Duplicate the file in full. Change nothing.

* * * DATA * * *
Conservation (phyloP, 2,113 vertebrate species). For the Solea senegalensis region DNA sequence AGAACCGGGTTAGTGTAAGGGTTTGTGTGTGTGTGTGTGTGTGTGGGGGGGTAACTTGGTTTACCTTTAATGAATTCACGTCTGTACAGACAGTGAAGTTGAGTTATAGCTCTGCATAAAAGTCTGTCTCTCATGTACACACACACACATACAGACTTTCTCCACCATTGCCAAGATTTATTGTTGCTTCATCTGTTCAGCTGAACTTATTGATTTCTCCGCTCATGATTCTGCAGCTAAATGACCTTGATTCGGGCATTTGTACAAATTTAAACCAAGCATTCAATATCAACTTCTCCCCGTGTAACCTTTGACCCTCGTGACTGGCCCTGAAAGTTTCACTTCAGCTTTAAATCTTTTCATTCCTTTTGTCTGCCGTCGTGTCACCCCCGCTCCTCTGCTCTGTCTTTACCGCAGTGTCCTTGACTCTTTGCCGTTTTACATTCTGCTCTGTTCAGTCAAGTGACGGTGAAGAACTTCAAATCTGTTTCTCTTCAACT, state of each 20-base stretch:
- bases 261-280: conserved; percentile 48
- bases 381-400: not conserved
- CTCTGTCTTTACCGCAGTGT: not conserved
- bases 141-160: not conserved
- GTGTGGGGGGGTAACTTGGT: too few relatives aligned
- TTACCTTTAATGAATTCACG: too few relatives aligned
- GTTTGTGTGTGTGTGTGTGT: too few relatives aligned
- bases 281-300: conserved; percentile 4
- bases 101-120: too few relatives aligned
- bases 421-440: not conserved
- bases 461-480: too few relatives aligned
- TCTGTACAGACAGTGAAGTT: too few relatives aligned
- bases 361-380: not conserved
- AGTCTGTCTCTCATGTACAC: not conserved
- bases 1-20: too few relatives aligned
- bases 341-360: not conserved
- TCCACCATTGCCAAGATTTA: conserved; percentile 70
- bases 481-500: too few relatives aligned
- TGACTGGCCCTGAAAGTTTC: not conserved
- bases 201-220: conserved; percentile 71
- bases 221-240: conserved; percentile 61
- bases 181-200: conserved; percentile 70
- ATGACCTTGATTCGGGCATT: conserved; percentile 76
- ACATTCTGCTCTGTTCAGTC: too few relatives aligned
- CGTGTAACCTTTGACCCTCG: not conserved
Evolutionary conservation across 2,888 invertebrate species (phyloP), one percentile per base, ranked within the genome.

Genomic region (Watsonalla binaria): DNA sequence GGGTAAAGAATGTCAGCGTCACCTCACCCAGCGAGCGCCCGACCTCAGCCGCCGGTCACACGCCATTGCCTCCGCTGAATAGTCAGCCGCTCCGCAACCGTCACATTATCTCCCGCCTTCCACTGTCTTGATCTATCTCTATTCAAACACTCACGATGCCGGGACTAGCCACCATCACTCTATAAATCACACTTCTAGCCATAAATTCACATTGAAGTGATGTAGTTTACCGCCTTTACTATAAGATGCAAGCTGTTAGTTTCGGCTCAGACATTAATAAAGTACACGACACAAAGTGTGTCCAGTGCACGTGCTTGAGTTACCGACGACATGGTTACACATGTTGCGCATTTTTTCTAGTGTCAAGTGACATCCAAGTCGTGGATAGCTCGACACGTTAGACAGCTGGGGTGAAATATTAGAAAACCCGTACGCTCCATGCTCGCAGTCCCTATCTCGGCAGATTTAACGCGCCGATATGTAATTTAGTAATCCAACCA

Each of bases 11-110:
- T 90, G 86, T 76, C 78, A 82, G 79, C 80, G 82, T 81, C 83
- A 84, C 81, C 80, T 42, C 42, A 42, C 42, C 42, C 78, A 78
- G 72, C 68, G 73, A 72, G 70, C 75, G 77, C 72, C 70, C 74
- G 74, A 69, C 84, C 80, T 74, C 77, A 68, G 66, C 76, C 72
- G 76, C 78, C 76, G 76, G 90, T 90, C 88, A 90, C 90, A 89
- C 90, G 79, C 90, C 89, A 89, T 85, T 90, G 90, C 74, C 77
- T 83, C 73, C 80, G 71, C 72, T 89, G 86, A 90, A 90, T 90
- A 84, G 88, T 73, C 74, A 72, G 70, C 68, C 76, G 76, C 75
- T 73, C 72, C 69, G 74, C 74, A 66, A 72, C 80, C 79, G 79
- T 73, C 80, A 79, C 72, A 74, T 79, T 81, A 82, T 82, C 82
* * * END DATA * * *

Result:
Conservation (phyloP, 2,113 vertebrate species). For the Solea senegalensis region DNA sequence AGAACCGGGTTAGTGTAAGGGTTTGTGTGTGTGTGTGTGTGTGTGGGGGGGTAACTTGGTTTACCTTTAATGAATTCACGTCTGTACAGACAGTGAAGTTGAGTTATAGCTCTGCATAAAAGTCTGTCTCTCATGTACACACACACACATACAGACTTTCTCCACCATTGCCAAGATTTATTGTTGCTTCATCTGTTCAGCTGAACTTATTGATTTCTCCGCTCATGATTCTGCAGCTAAATGACCTTGATTCGGGCATTTGTACAAATTTAAACCAAGCATTCAATATCAACTTCTCCCCGTGTAACCTTTGACCCTCGTGACTGGCCCTGAAAGTTTCACTTCAGCTTTAAATCTTTTCATTCCTTTTGTCTGCCGTCGTGTCACCCCCGCTCCTCTGCTCTGTCTTTACCGCAGTGTCCTTGACTCTTTGCCGTTTTACATTCTGCTCTGTTCAGTCAAGTGACGGTGAAGAACTTCAAATCTGTTTCTCTTCAACT, state of each 20-base stretch:
- bases 261-280: conserved; percentile 48
- bases 381-400: not conserved
- CTCTGTCTTTACCGCAGTGT: not conserved
- bases 141-160: not conserved
- GTGTGGGGGGGTAACTTGGT: too few relatives aligned
- TTACCTTTAATGAATTCACG: too few relatives aligned
- GTTTGTGTGTGTGTGTGTGT: too few relatives aligned
- bases 281-300: conserved; percentile 4
- bases 101-120: too few relatives aligned
- bases 421-440: not conserved
- bases 461-480: too few relatives aligned
- TCTGTACAGACAGTGAAGTT: too few relatives aligned
- bases 361-380: not conserved
- AGTCTGTCTCTCATGTACAC: not conserved
- bases 1-20: too few relatives aligned
- bases 341-360: not conserved
- TCCACCATTGCCAAGATTTA: conserved; percentile 70
- bases 481-500: too few relatives aligned
- TGACTGGCCCTGAAAGTTTC: not conserved
- bases 201-220: conserved; percentile 71
- bases 221-240: conserved; percentile 61
- bases 181-200: conserved; percentile 70
- ATGACCTTGATTCGGGCATT: conserved; percentile 76
- ACATTCTGCTCTGTTCAGTC: too few relatives aligned
- CGTGTAACCTTTGACCCTCG: not conserved
Evolutionary conservation across 2,888 invertebrate species (phyloP), one percentile per base, ranked within the genome.

Genomic region (Watsonalla binaria): DNA sequence GGGTAAAGAATGTCAGCGTCACCTCACCCAGCGAGCGCCCGACCTCAGCCGCCGGTCACACGCCATTGCCTCCGCTGAATAGTCAGCCGCTCCGCAACCGTCACATTATCTCCCGCCTTCCACTGTCTTGATCTATCTCTATTCAAACACTCACGATGCCGGGACTAGCCACCATCACTCTATAAATCACACTTCTAGCCATAAATTCACATTGAAGTGATGTAGTTTACCGCCTTTACTATAAGATGCAAGCTGTTAGTTTCGGCTCAGACATTAATAAAGTACACGACACAAAGTGTGTCCAGTGCACGTGCTTGAGTTACCGACGACATGGTTACACATGTTGCGCATTTTTTCTAGTGTCAAGTGACATCCAAGTCGTGGATAGCTCGACACGTTAGACAGCTGGGGTGAAATATTAGAAAACCCGTACGCTCCATGCTCGCAGTCCCTATCTCGGCAGATTTAACGCGCCGATATGTAATTTAGTAATCCAACCA

Each of bases 11-110:
- T 90, G 86, T 76, C 78, A 82, G 79, C 80, G 82, T 81, C 83
- A 84, C 81, C 80, T 42, C 42, A 42, C 42, C 42, C 78, A 78
- G 72, C 68, G 73, A 72, G 70, C 75, G 77, C 72, C 70, C 74
- G 74, A 69, C 84, C 80, T 74, C 77, A 68, G 66, C 76, C 72
- G 76, C 78, C 76, G 76, G 90, T 90, C 88, A 90, C 90, A 89
- C 90, G 79, C 90, C 89, A 89, T 85, T 90, G 90, C 74, C 77
- T 83, C 73, C 80, G 71, C 72, T 89, G 86, A 90, A 90, T 90
- A 84, G 88, T 73, C 74, A 72, G 70, C 68, C 76, G 76, C 75
- T 73, C 72, C 69, G 74, C 74, A 66, A 72, C 80, C 79, G 79
- T 73, C 80, A 79, C 72, A 74, T 79, T 81, A 82, T 82, C 82